# Converting points in arc to a bezier curve

I have the coordinates of potentially any points within a 3D arc, representing the path an object will take when launched through the air. X is forward, Z is up, if that is relevant. Using any of these points, I need to create a bezier curve that follows this arc. The curve requires the tangent values for the very start and end of the curve. I can't figure out the formula needed to convert this arc into a bezier curve, and I'm hoping someone can help. I've found plenty of resources discussing circular arcs, but the arc here is not circular.

Assuming that the arc is indeed a parabola, then the procedures outlined at Convert segment of parabola to quadratic bezier curve and http://www.ams.org/samplings/feature-column/fcarc-bezier should provide the appropriate calculations.

• Ah, I'll look closer at those. I didn't think they applied here, since the formula given required A, B, and C variables without any definition given as to what those represented, so I was left to assume that they were unique to the calculation of a Parabola, and not applicable here. I've never taken Calculus, so I have a bit of a tenuous grasp on that. – Zack Maxwell Feb 6 '17 at 4:18

Let $\mathbf{Q}$ be the start of the curve, let $\mathbf{V}$ be the initial velocity vector, and let $\mathbf{G}$ be the gravity vector. Then the equation of the trajectory is: $$\text{ParabolaFunction:}\quad \mathbf{P}(t) = \mathbf{Q} + t\mathbf{V} + \tfrac12 t^2\mathbf{G}$$ I will assume that you have unitized the time scale so that the flight starts at $t=0$ and ends at $t=1$.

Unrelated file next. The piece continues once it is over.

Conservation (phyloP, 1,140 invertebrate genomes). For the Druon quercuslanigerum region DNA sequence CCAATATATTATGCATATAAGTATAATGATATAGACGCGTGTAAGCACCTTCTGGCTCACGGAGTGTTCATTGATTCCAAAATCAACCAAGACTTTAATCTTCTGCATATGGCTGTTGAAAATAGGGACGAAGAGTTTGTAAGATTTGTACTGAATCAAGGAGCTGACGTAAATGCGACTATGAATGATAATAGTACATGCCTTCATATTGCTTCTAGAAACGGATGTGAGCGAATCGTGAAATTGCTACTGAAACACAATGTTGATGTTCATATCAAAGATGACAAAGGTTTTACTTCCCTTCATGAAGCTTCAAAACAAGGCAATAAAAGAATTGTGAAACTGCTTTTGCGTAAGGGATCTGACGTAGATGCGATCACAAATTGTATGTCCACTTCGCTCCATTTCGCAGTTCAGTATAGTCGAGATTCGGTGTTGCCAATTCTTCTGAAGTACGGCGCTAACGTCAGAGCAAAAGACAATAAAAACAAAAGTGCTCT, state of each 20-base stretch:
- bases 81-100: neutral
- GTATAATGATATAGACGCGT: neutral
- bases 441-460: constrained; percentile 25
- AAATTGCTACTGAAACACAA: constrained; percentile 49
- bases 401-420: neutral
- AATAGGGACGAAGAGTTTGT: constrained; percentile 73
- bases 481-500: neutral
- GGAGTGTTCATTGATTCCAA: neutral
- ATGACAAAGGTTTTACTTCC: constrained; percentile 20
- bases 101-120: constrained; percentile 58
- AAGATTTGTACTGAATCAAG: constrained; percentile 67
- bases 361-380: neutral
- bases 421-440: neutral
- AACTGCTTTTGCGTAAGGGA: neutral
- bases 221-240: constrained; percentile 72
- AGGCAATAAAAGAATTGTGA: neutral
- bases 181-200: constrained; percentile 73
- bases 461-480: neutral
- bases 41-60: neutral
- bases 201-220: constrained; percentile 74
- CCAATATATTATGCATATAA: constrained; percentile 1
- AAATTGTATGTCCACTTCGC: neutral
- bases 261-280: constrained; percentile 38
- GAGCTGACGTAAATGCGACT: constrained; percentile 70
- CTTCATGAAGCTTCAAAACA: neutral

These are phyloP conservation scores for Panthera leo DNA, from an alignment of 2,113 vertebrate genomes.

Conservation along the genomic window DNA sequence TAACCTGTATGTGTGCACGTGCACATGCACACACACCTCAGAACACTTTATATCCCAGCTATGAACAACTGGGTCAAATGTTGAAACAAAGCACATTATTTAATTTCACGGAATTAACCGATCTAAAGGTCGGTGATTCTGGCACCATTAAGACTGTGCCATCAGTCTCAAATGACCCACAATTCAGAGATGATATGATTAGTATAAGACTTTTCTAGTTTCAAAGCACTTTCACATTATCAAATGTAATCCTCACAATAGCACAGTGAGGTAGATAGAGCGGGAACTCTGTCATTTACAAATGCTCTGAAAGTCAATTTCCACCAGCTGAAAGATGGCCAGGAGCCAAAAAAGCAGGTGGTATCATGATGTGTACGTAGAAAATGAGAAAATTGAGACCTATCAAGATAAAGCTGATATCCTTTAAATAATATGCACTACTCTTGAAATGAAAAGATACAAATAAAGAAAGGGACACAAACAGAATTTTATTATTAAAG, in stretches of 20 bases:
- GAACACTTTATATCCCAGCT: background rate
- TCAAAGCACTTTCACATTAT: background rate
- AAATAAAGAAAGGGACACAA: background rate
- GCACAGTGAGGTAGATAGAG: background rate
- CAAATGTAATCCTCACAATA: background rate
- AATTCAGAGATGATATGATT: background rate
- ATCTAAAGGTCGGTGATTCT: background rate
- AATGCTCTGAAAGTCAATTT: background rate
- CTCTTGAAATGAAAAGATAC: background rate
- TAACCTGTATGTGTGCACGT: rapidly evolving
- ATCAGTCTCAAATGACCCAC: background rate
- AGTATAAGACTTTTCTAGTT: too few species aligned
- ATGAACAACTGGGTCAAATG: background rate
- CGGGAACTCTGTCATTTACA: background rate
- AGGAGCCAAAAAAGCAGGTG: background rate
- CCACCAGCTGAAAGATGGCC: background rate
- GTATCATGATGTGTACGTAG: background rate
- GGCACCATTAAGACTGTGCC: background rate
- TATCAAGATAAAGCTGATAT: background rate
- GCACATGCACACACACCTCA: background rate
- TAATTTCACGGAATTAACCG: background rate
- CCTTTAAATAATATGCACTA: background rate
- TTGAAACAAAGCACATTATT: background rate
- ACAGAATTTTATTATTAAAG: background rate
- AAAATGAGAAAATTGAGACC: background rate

Compute three points on the curve: \begin{align} \mathbf{P}_0 &= \mathbf{P}(0) \\ \mathbf{P}_m &= \mathbf{P}(\tfrac12) \\ \mathbf{P}_3 &= \mathbf{P}(1) \end{align} and let $\mathbf{P}_c = \tfrac12(\mathbf{P}_0 + \mathbf{P}_1)$ be the mid-point. Compute $$\mathbf{P}_a = \mathbf{P}_c + 2(\mathbf{P}_m - \mathbf{P}_c).$$ Then let \begin{align} \mathbf{P}_1 &= \tfrac23\mathbf{P}_a + \tfrac13\mathbf{P}_0 \\ \mathbf{P}_2 &= \tfrac23\mathbf{P}_a + \tfrac13\mathbf{P}_3 \end{align} Then the control points of the cubic Bezier curve are $\mathbf{P}_0$, $\mathbf{P}_1$, $\mathbf{P}_2$, $\mathbf{P}_3$.

Pseudocode is as follows. It assumes that addition and scalar multiplication of 3D points and vectors have been overloaded in the obvious way:

p0 = ParabolaFunction(0)
pm = ParabolaFunction(0.5)
p3 = ParabolaFunction(1)

pc = 0.5*(p0 + p3)      // Point on chord
pa = pc + 2*(pm - cc)   // Apex point; intersection of tangents

oneThird = 1.0/3.0
twoThirds = 2*oneThird

p1 = twoThirds*pa + oneThird*p0
p2 = twoThirds*pa + oneThird*p3

result = CubicBezierCurve(p0, p1, p2, p3)

• Hm... I'm really struggling with this one. It doesn't account for the Y-axis, so I had to put that in myself, which I attempted by just replicating the X-axis math on it. It also has some extraneous bits, since I already have the basic points in the parabola. My attempts so far have failed, though. I'm just getting a straight line as the bezier curve. – Zack Maxwell Feb 9 '17 at 21:02
• From your question, I got the impression that your parabola was just $z$ as a function of $x$, with $y=0$ everywhere. If that's not the case, then the approach will need to be modified. Please clarify. – bubba Feb 10 '17 at 0:39
• Do you actually have the ParabolaFunction that I assumed? If so, what are its inputs and outputs? – bubba Feb 10 '17 at 1:02
• I... don't think I have a ParabolaFunction. I'm using X, Y and Z. I was simply stating that Z in my case is the up axis, but saying X is forward may have been misleading. I forgot that I was actually using world coordinates. – Zack Maxwell Feb 10 '17 at 2:43
• What do you know about your "arc"? Do you know its equation? Do you have some points that lie on it? Can you calculate a point at any given "time" value? You're asking for a function that outputs a Bezier curve; you have to specify what inputs this function will receive. – bubba Feb 11 '17 at 3:08